Over the long term, exposure to loud noise produced by UTVs will definitely influence your hearing. This is especially the case for those using UTVs daily, such as farmers. Any constant exposure to noises above 85 dB can be damaging to your ears. While using hearing protection equipment will help, if you are a frequent side-by-side user, opting for a quieter vehicle will probably be a good idea, health-wise.

The Intended Use of the UTV

UTV is more and more becoming a preferred vehicle for hunting trips. It’s smaller than the jeep or truck, agile, fuel-efficient, and with plenty of space for hunting equipment. But, it’s clear that the loud roaring machine might not be the best choice when going after the wild animals. So, many hunters are more than interested in finding the quieter UTVs or reducing the sound levels on the one they already have. The same goes for bird watchers or anyone else trying to enjoy the wildlife.

Many people seeking quieter side-by-sides use them for recreational purposes. They just want to have a vehicle that will enable them to have a comfortable, enjoyable, and quit ride away from the main roads. A lot of riders make use of UTV’s spaciousness to have nature family trips. In that case, they want to be able to hear one another over the engine noise.

Aftermarket and DIY Solutions to Quit Down the UTV

Using Exhaust Silencers

Probably the easiest way to reduce some noise from your UTV is to install a better or an extra exhaust silencer. There is a vast offer of aftermarket silencers available and installation is rather simple and straight forward if you have some mechanical knowledge and necessary tools. If not, you should leave to your local UTV workshop to perform this procedure. There you’ll also get the best advice on the silencer that’s the best fit for your muffler. This may reduce the dB levels by the whole 25%. You can also consider replacing the stock muffler and getting a new one.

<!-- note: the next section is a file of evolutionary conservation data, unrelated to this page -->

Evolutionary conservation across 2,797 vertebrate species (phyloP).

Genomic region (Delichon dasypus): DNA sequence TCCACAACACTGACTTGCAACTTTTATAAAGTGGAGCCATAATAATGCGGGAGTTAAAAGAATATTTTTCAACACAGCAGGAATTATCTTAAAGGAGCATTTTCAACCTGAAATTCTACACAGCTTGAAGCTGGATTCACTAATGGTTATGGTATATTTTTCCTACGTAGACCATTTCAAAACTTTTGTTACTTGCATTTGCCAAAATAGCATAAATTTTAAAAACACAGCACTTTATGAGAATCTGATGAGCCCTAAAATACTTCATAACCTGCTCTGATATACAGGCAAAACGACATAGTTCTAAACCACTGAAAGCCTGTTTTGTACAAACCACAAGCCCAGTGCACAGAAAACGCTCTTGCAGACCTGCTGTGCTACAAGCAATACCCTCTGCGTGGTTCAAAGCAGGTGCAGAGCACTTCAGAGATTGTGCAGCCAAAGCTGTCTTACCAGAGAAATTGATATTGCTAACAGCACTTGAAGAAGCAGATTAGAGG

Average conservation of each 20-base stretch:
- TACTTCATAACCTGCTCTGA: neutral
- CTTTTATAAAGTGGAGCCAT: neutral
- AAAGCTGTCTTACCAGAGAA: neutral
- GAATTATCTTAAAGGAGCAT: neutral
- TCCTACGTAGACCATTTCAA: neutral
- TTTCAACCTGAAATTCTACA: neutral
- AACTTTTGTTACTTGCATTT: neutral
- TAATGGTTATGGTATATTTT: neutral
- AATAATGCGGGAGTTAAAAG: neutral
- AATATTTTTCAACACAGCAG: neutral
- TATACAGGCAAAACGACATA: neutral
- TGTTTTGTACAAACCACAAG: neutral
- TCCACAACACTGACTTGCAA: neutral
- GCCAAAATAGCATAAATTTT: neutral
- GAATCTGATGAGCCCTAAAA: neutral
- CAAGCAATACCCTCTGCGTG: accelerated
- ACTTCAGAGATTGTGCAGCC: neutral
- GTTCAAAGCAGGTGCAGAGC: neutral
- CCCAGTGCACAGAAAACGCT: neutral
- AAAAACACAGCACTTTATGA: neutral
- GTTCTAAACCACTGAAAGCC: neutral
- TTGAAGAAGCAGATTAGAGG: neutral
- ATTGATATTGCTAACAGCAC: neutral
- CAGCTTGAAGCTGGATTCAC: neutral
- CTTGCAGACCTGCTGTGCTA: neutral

Packing the Muffler

If you’re operating on a budget, you can try packing the muffler. This can be done with sound dampening materials. Although the cheapest solution, it may not be the most practical. Packing the muffler can restrict the airflow and cause the engine to overheat.

Changing the Tires

Improper of underinflated tires can also contribute to the higher noise level of your vehicle. especially if you’re using the thinner ones. Make sure that your tires are always properly inflated or replace them with the tires that are specially intended for reducing the noise. These tires are available with some manufacturers who use special rubber materials to lessen the noise during the contact with the road.

There’s plenty of other little things you can do to reduce the dB levels at least by some. Make sure all of the components of your UTV are tight and not dangling. Check for loose bolts and tighten them. Adjust your driving style, especially if you drive manual. There’s no need to constantly crang the throttle, getting to the highest gear and driving slower should help reduce the noise.

The Quietest UTV’s on the Market

Manufacturers usually follow market demands and since a lot of users still think that loud equals powerful, they don’t bother too much about reducing the dB levels of their vehicles. But, lately, there has been some improvement regarding the offer of quieter UTVs. It started with European and Japanese manufacturers and their US counterparts soon followed. For those looking for a quieter side-by-sides, here are some suggestions:

  • Kawasaki Mule 4010
  • Honda Pioneer 700
  • Textron Off Road Prowler Pro XT
  • Polaris Ranger XP 900
  • Jonh Deere Gator XUV590E
  • Yamaha Wolverine X4